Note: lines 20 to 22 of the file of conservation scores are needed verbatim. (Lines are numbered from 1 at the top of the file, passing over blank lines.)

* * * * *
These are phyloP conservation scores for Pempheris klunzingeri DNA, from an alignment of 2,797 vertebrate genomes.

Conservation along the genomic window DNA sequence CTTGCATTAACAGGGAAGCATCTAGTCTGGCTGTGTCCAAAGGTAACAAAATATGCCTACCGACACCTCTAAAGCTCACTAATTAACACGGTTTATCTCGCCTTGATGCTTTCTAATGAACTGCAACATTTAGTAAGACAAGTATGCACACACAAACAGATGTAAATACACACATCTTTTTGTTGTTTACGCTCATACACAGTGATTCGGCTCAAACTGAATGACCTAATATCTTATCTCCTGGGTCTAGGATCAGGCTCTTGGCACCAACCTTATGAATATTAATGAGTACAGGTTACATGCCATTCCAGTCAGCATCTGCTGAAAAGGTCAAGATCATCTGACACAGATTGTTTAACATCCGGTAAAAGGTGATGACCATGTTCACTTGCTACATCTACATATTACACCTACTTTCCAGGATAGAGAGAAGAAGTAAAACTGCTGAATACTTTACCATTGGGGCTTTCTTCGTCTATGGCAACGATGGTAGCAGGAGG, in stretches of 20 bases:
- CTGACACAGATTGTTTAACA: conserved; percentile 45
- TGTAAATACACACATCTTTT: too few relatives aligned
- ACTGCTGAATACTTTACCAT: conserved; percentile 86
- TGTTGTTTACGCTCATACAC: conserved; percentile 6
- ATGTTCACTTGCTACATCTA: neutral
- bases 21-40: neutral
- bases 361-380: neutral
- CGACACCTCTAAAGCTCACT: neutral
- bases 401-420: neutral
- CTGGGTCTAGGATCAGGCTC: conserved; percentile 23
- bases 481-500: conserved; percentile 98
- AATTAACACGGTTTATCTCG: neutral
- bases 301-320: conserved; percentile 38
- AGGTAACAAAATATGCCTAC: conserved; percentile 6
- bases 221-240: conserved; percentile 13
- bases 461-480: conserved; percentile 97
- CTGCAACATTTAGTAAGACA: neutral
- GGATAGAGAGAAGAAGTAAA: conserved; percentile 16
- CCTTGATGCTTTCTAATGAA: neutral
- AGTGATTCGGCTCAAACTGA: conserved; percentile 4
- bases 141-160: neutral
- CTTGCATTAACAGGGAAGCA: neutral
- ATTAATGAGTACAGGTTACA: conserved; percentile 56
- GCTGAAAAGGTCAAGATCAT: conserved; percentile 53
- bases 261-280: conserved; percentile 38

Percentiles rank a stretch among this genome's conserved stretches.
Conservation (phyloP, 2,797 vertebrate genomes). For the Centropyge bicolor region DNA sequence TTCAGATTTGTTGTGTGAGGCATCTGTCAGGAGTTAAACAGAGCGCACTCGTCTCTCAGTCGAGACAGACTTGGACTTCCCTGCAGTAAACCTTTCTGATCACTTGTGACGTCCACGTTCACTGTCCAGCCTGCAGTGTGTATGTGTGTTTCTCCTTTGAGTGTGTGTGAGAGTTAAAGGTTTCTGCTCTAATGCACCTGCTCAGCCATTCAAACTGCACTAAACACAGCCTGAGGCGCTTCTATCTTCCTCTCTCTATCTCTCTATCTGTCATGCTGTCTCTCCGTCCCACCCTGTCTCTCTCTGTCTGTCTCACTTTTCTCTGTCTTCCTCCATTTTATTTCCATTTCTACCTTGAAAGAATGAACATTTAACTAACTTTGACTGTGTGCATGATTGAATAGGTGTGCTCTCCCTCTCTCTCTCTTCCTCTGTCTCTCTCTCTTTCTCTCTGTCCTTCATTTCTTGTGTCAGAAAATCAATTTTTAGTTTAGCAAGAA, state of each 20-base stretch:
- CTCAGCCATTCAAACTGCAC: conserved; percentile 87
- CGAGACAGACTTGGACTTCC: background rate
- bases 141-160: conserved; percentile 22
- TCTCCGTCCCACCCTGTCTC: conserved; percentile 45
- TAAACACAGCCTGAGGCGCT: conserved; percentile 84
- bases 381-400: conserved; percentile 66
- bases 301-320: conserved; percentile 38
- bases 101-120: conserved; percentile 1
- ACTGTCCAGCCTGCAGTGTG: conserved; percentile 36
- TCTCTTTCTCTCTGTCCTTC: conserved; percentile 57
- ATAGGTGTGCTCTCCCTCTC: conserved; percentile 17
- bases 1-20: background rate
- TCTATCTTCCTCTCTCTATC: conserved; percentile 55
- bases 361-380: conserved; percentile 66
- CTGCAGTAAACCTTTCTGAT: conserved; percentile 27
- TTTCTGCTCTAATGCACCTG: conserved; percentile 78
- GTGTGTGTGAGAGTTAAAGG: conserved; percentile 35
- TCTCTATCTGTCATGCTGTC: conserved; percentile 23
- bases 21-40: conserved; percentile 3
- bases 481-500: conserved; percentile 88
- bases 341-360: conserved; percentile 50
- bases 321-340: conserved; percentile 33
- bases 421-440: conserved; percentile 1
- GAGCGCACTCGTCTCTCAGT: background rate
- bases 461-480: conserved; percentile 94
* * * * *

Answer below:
- GGATAGAGAGAAGAAGTAAA: conserved; percentile 16
- CCTTGATGCTTTCTAATGAA: neutral
- AGTGATTCGGCTCAAACTGA: conserved; percentile 4